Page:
Spain's gay marriage law turned five on July 3. Passage of the law in the Roman Catholic nation turned Spain into a gay rights leader. Since then, 10,317 male couples and 5,063 female couples have married, 1.55% of the nation's total marriages, Madrid-based daily El Pais reported.

The Socialist government of Prime Minister Jose Luis Rodriguez Zapatero approved the law over the objections of the Catholic Church. Pope Benedict has called on Spanish Catholics to reject gay marriage.

In 2005, only three nations – the Netherlands, Canada and Belgium – had legalized gay marriage. Five years later, Sweden, Iceland, South Africa, and Portugal have joined in.

Lawmakers in Argentina will consider a gay marriage law on July 14.

Emilio Menendez and Carlos Baturin, partnered for 30 years, became the first couple to wed on July 11.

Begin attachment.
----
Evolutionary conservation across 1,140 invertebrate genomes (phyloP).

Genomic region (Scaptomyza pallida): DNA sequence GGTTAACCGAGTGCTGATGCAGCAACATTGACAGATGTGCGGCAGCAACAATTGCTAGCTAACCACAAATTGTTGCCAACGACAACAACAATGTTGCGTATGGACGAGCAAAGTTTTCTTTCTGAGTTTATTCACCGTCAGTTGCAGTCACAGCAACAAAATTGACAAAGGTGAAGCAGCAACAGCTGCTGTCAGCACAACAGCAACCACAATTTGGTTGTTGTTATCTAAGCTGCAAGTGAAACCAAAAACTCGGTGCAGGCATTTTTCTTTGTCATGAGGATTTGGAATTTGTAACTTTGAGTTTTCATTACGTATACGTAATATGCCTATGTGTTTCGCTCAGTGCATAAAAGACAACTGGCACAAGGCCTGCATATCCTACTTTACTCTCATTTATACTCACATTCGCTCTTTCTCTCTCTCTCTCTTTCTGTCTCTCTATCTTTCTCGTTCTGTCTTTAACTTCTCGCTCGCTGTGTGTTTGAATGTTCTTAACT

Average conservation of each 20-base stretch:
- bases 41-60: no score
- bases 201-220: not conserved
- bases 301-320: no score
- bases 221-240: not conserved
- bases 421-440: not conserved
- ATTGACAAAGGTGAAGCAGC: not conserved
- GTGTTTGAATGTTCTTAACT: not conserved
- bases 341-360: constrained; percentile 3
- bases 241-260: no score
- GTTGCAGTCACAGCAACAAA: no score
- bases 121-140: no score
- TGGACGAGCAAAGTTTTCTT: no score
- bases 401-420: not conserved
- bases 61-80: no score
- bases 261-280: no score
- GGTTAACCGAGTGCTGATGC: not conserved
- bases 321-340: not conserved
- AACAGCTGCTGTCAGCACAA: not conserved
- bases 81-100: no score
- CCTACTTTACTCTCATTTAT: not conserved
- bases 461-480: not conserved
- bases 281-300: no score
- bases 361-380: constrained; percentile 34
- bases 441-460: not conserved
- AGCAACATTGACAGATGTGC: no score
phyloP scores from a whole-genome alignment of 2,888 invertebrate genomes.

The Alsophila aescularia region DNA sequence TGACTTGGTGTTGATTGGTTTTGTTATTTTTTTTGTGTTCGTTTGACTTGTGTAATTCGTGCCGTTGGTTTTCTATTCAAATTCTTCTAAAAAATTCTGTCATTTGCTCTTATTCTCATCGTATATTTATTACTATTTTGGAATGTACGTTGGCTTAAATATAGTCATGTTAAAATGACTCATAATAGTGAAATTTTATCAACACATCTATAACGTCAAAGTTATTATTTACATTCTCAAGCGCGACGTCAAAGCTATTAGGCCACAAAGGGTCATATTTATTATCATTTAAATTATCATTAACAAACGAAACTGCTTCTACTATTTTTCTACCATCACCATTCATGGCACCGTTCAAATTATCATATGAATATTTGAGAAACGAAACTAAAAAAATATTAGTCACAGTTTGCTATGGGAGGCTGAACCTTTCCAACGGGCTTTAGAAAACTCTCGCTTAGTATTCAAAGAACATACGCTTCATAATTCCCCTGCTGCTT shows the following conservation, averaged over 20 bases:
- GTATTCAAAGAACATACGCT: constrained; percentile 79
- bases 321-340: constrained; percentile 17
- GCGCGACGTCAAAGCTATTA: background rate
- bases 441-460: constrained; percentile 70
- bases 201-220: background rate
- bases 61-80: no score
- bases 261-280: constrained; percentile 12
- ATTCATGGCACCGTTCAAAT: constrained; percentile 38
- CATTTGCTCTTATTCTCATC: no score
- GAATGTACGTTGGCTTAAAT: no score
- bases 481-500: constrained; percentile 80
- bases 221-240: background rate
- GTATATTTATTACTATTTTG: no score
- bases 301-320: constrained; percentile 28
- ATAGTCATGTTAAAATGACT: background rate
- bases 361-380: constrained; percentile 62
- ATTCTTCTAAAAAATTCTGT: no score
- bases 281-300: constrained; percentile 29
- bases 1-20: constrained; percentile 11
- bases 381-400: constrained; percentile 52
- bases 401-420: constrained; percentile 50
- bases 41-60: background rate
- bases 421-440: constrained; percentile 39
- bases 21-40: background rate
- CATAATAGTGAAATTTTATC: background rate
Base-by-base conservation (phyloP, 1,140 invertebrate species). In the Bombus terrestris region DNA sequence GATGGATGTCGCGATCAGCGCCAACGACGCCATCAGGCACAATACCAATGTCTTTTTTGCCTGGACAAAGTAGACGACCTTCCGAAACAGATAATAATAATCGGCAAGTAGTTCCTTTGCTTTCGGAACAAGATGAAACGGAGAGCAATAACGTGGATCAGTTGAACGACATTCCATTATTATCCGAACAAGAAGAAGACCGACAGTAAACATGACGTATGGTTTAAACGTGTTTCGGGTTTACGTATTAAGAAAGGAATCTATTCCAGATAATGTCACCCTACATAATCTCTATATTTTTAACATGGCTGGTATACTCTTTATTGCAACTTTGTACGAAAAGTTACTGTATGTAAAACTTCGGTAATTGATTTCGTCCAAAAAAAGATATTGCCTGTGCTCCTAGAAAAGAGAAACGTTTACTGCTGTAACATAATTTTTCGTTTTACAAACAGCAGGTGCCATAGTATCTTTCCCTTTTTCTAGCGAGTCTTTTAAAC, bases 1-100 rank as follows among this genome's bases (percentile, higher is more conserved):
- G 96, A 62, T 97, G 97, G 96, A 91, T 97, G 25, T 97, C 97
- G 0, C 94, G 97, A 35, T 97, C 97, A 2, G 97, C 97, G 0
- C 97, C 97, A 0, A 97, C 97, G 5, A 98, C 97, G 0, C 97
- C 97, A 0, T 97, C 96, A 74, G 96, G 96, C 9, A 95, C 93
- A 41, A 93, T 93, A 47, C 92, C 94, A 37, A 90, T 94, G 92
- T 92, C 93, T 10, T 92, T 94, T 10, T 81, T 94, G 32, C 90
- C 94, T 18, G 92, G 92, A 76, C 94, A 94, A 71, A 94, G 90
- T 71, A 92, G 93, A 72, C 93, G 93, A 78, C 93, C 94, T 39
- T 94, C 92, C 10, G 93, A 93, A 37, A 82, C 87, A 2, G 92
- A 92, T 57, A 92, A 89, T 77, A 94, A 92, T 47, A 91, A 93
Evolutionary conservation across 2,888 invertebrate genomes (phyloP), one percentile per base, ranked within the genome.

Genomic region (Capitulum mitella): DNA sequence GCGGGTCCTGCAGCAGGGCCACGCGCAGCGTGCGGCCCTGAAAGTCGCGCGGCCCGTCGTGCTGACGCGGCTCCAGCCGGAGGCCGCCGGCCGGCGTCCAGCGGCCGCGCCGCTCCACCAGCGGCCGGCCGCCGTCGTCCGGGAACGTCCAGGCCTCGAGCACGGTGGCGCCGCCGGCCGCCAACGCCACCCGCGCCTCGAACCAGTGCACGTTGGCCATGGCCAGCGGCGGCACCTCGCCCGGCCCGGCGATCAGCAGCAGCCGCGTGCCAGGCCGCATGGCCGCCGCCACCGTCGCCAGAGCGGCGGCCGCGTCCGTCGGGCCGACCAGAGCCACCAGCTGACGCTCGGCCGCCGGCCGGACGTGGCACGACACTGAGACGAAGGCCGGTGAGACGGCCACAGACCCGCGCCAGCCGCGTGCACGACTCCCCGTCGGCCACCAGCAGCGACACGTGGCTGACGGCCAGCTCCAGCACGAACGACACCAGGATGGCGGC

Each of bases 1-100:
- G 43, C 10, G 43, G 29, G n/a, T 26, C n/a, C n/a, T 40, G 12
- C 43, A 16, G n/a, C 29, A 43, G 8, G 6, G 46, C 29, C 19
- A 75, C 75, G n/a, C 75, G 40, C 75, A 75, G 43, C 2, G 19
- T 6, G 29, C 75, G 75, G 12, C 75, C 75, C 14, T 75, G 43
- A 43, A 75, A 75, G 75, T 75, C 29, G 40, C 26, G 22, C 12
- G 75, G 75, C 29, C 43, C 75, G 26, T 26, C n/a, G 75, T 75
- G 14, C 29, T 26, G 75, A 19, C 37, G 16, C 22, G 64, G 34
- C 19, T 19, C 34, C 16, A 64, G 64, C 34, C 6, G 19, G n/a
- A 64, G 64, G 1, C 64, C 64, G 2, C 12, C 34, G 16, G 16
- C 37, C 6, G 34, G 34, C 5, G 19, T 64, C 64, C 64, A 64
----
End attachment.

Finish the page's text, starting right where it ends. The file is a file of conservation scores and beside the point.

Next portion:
Five years later, the men say the law has revolutionized the way people view their relationship.

“Average people perceive being gay as something normal,” Baturin, a psychiatrist originally from New York, said.

Baturin added that marriage has allowed him to grow closer to his husband's family.

Menendez, 55, says the was proud to be a Spaniard on the day lawmakers approved the law.

“That's why I'm optimistic,” he says. “If you told me when I met Carlos that one day I would be able to marry him, I would have answered that neither my children or grandchildren would see that day.”

The struggle for equality in Spain faced a steep incline. The regime of Francisco Franco shipped off gay men and lesbians to institutions, likened by some activists to concentration camps. Being gay was decriminalized in 1979, shortly after the dictator's death.